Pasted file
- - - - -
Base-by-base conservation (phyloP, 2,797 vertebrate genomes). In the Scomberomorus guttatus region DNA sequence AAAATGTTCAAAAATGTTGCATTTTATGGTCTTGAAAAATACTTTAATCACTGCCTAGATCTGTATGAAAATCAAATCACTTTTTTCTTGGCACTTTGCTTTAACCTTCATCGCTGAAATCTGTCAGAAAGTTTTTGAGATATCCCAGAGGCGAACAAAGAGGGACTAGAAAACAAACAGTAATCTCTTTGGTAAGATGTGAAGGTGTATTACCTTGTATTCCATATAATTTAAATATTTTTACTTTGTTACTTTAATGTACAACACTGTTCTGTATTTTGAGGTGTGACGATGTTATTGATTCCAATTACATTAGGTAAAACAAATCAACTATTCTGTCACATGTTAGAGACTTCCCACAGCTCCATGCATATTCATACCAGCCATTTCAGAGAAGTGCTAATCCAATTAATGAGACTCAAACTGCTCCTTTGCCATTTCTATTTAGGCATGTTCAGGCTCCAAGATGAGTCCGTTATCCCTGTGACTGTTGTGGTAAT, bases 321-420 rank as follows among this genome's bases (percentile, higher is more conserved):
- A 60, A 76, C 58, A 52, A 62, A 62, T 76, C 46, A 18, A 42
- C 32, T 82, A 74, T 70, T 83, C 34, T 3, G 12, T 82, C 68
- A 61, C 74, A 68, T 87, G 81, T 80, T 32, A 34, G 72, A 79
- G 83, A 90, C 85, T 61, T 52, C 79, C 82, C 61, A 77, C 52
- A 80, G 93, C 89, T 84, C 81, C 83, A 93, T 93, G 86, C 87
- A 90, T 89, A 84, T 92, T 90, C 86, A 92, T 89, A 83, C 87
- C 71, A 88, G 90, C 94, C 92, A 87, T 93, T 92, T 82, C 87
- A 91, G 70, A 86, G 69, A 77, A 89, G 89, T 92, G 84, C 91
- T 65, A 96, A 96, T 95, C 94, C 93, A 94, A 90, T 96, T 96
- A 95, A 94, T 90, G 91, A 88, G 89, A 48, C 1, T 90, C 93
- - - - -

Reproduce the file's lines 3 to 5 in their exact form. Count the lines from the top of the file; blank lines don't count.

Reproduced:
- C 32, T 82, A 74, T 70, T 83, C 34, T 3, G 12, T 82, C 68
- A 61, C 74, A 68, T 87, G 81, T 80, T 32, A 34, G 72, A 79
- G 83, A 90, C 85, T 61, T 52, C 79, C 82, C 61, A 77, C 52